For the past two weeks, I’ve been traveling for work – the job that pays me, that is, giving me the resources to enjoy my prolific wine hobby. The first half of the journey took me to Anchorage, Alaska followed by a 5-day jaunt to Dallas, Texas. When I travel, I’m a huge proponent of the “when in Rome…” philosophy. Unfortunately for me, neither “when in Alaska…” or “when in Texas…” experiences involve great wine. Nonetheless, I have some great culinary experiences to highlight for you in lieu of a wine review.
When it comes to beverage selection in Alaska, craft brewing is the name of the game. The first place I enjoyed some excellent beer was Moose’s Tooth Pizza in Anchorage. With a broad selection of standards brewed in house and the best pizza in Anchorage, there was a line out the door both times I went. Price = moderate. For great seafood, Simon and Seaforts was the next stop in the dinner journey. Their wine list was mostly Californian, but their mojitos are to die for. I had a delicious (albeit a bit undercooked) cedar plank salmon, but the real winner here was dessert. When I saw ice cream sandwiches listed on the menu, it seemed a bit simplistic. The product was far from that – house-made cherry brandy ice cream sandwiched between 2 chocolate-chipotle brownies. I’d go back just for that. Price = expensive. The final stop was the Glacier Brewhouse where I had fresh-caught halibut with some wonderful beer. An Oktoberfest lager aged for a year in Jim Beam bourbon barrels hit the spot with salad, followed by an Imperial Blonde – both brewed on the property. Price = expensive.
By time I hit Dallas, I was tired of traveling and also disappointed to find uninspired wine selections at most of the restaurants I went to AND bad beer. Yep, we’re talking a city with a penchant for Bud Light. By Thursday, 8 days into the trip, I decided it was time to treat myself and I did what any red-blooded American would do in Texas – find some good steak. Located in Addison, a city with the highest per-capita restaurant to resident ratio, Chamberlain’s Steak and Chop House was the winner. It was hands-down an outstanding experience from the moment I walked through the doors. As I was dining solo, sometimes service can be lacking or the experience awkward – not the case here. My server was always there at the right times, with a friendly demeanor and great recommendations. I started off with bread and a hazelnut encrusted goat cheese salad paired with Chateau St. Michelle Riesling, followed with the main course: a 22-ounce prime bone-in ribeye steak, prepared perfectly, complimented with sea scallops and grilled asparagus with hollandaise sauce. Paired with Chateau St. Jean Cabernet Sauvignon, the meal was nearly orgasmic. I wasn’t going to do dessert, but the staff knew it was my first time in and offered a complimentary glass of port (King Estate), so I said why not. With the port I had a crème brulee with fresh berries. At the end of the meal I literally waddled back to my hotel and fell asleep, satiated by fabulous food, great service, and adequate wine. Price = very expensive.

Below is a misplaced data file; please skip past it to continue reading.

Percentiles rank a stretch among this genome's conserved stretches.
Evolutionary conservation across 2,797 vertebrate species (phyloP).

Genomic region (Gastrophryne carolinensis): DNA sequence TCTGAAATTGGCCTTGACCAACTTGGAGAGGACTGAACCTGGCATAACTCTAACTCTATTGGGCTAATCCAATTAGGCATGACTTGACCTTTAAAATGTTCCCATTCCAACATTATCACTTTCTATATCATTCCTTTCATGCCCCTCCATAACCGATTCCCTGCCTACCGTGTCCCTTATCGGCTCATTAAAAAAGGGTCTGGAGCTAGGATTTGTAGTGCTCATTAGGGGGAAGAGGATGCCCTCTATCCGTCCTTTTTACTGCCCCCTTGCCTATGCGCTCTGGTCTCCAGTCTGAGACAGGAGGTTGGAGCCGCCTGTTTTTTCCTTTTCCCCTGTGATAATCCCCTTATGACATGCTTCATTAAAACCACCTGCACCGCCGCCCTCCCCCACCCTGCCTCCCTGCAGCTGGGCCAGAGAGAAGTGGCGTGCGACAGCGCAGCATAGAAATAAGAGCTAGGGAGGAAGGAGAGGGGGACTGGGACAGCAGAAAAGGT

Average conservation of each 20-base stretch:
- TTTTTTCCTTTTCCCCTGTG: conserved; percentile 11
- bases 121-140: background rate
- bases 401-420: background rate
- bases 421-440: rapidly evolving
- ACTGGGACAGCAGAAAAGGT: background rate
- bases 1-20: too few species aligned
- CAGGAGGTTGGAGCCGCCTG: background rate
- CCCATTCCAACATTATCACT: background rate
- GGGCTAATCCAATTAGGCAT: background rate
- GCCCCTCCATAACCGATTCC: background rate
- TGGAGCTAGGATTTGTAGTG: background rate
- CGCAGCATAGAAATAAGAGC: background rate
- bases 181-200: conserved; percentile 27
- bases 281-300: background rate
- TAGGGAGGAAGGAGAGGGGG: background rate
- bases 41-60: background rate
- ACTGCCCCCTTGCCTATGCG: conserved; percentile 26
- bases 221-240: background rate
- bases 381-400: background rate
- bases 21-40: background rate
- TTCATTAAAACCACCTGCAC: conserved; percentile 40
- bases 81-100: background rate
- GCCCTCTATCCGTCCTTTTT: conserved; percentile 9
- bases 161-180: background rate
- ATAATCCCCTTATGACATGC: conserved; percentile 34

So – if you ever find yourself in Anchorage or Dallas, I hope you know have some ideas about how to best enjoy the food and drink like the locals do. Oh yea, there are moose in Alaska and cowboys in Texas. Yee haw!